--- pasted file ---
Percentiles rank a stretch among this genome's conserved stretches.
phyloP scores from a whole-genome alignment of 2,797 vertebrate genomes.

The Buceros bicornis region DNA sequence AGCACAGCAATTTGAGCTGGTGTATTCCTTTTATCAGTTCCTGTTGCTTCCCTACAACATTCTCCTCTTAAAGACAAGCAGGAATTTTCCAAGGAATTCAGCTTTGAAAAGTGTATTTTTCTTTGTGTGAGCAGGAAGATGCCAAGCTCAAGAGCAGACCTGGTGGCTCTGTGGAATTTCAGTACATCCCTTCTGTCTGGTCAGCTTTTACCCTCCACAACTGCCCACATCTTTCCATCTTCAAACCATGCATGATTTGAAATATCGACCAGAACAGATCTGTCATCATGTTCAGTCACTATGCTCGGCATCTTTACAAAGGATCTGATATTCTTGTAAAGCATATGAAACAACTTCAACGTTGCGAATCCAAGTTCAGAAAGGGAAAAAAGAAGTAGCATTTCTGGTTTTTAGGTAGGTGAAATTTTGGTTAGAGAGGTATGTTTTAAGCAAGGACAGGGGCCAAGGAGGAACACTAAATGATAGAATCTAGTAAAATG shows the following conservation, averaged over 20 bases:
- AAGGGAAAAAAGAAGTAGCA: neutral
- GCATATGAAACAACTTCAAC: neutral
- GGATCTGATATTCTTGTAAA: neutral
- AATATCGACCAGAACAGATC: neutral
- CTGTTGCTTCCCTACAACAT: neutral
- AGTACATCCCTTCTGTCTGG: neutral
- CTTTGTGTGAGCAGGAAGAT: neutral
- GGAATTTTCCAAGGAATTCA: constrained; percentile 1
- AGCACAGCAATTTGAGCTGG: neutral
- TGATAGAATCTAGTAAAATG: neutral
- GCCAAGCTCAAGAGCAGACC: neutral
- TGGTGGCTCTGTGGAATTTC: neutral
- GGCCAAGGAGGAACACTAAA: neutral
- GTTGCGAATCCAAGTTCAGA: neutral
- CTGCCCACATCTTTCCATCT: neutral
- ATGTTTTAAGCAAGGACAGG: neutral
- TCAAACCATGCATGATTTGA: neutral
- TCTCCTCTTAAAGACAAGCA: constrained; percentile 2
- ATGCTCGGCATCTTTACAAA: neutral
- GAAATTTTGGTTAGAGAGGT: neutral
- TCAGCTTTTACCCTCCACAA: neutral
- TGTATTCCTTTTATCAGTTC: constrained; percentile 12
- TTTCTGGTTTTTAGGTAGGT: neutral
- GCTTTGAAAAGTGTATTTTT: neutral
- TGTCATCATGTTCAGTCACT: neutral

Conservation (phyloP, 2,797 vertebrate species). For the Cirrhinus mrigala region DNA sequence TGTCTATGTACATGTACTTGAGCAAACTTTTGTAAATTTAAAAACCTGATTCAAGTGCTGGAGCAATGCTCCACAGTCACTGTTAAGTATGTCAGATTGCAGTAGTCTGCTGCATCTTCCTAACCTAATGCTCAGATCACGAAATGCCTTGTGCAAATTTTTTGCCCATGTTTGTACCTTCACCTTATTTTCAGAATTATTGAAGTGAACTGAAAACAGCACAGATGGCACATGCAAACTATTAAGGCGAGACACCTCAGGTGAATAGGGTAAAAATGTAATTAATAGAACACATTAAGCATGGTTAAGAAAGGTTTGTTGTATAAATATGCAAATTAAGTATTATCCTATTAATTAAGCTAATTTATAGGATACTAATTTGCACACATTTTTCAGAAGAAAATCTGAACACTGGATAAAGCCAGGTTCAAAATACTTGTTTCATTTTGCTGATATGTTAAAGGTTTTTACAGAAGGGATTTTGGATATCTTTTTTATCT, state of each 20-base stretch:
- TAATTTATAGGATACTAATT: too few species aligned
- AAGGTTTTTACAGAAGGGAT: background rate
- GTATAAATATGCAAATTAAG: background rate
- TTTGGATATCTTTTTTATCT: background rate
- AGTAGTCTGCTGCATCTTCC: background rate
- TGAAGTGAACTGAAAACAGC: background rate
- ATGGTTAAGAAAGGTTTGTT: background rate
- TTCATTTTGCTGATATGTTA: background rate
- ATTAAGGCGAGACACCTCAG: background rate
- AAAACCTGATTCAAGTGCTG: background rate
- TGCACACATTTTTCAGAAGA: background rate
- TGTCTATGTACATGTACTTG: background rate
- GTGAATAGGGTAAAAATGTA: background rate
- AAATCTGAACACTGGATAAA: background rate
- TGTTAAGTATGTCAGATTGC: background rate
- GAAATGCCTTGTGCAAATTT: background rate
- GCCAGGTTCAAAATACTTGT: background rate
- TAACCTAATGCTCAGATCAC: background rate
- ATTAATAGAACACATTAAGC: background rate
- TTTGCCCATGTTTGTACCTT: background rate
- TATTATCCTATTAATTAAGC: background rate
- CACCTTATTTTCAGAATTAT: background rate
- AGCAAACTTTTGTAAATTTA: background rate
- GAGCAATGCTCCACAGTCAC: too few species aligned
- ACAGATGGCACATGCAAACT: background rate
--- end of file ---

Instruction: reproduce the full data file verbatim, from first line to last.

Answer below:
Percentiles rank a stretch among this genome's conserved stretches.
phyloP scores from a whole-genome alignment of 2,797 vertebrate genomes.

The Buceros bicornis region DNA sequence AGCACAGCAATTTGAGCTGGTGTATTCCTTTTATCAGTTCCTGTTGCTTCCCTACAACATTCTCCTCTTAAAGACAAGCAGGAATTTTCCAAGGAATTCAGCTTTGAAAAGTGTATTTTTCTTTGTGTGAGCAGGAAGATGCCAAGCTCAAGAGCAGACCTGGTGGCTCTGTGGAATTTCAGTACATCCCTTCTGTCTGGTCAGCTTTTACCCTCCACAACTGCCCACATCTTTCCATCTTCAAACCATGCATGATTTGAAATATCGACCAGAACAGATCTGTCATCATGTTCAGTCACTATGCTCGGCATCTTTACAAAGGATCTGATATTCTTGTAAAGCATATGAAACAACTTCAACGTTGCGAATCCAAGTTCAGAAAGGGAAAAAAGAAGTAGCATTTCTGGTTTTTAGGTAGGTGAAATTTTGGTTAGAGAGGTATGTTTTAAGCAAGGACAGGGGCCAAGGAGGAACACTAAATGATAGAATCTAGTAAAATG shows the following conservation, averaged over 20 bases:
- AAGGGAAAAAAGAAGTAGCA: neutral
- GCATATGAAACAACTTCAAC: neutral
- GGATCTGATATTCTTGTAAA: neutral
- AATATCGACCAGAACAGATC: neutral
- CTGTTGCTTCCCTACAACAT: neutral
- AGTACATCCCTTCTGTCTGG: neutral
- CTTTGTGTGAGCAGGAAGAT: neutral
- GGAATTTTCCAAGGAATTCA: constrained; percentile 1
- AGCACAGCAATTTGAGCTGG: neutral
- TGATAGAATCTAGTAAAATG: neutral
- GCCAAGCTCAAGAGCAGACC: neutral
- TGGTGGCTCTGTGGAATTTC: neutral
- GGCCAAGGAGGAACACTAAA: neutral
- GTTGCGAATCCAAGTTCAGA: neutral
- CTGCCCACATCTTTCCATCT: neutral
- ATGTTTTAAGCAAGGACAGG: neutral
- TCAAACCATGCATGATTTGA: neutral
- TCTCCTCTTAAAGACAAGCA: constrained; percentile 2
- ATGCTCGGCATCTTTACAAA: neutral
- GAAATTTTGGTTAGAGAGGT: neutral
- TCAGCTTTTACCCTCCACAA: neutral
- TGTATTCCTTTTATCAGTTC: constrained; percentile 12
- TTTCTGGTTTTTAGGTAGGT: neutral
- GCTTTGAAAAGTGTATTTTT: neutral
- TGTCATCATGTTCAGTCACT: neutral

Conservation (phyloP, 2,797 vertebrate species). For the Cirrhinus mrigala region DNA sequence TGTCTATGTACATGTACTTGAGCAAACTTTTGTAAATTTAAAAACCTGATTCAAGTGCTGGAGCAATGCTCCACAGTCACTGTTAAGTATGTCAGATTGCAGTAGTCTGCTGCATCTTCCTAACCTAATGCTCAGATCACGAAATGCCTTGTGCAAATTTTTTGCCCATGTTTGTACCTTCACCTTATTTTCAGAATTATTGAAGTGAACTGAAAACAGCACAGATGGCACATGCAAACTATTAAGGCGAGACACCTCAGGTGAATAGGGTAAAAATGTAATTAATAGAACACATTAAGCATGGTTAAGAAAGGTTTGTTGTATAAATATGCAAATTAAGTATTATCCTATTAATTAAGCTAATTTATAGGATACTAATTTGCACACATTTTTCAGAAGAAAATCTGAACACTGGATAAAGCCAGGTTCAAAATACTTGTTTCATTTTGCTGATATGTTAAAGGTTTTTACAGAAGGGATTTTGGATATCTTTTTTATCT, state of each 20-base stretch:
- TAATTTATAGGATACTAATT: too few species aligned
- AAGGTTTTTACAGAAGGGAT: background rate
- GTATAAATATGCAAATTAAG: background rate
- TTTGGATATCTTTTTTATCT: background rate
- AGTAGTCTGCTGCATCTTCC: background rate
- TGAAGTGAACTGAAAACAGC: background rate
- ATGGTTAAGAAAGGTTTGTT: background rate
- TTCATTTTGCTGATATGTTA: background rate
- ATTAAGGCGAGACACCTCAG: background rate
- AAAACCTGATTCAAGTGCTG: background rate
- TGCACACATTTTTCAGAAGA: background rate
- TGTCTATGTACATGTACTTG: background rate
- GTGAATAGGGTAAAAATGTA: background rate
- AAATCTGAACACTGGATAAA: background rate
- TGTTAAGTATGTCAGATTGC: background rate
- GAAATGCCTTGTGCAAATTT: background rate
- GCCAGGTTCAAAATACTTGT: background rate
- TAACCTAATGCTCAGATCAC: background rate
- ATTAATAGAACACATTAAGC: background rate
- TTTGCCCATGTTTGTACCTT: background rate
- TATTATCCTATTAATTAAGC: background rate
- CACCTTATTTTCAGAATTAT: background rate
- AGCAAACTTTTGTAAATTTA: background rate
- GAGCAATGCTCCACAGTCAC: too few species aligned
- ACAGATGGCACATGCAAACT: background rate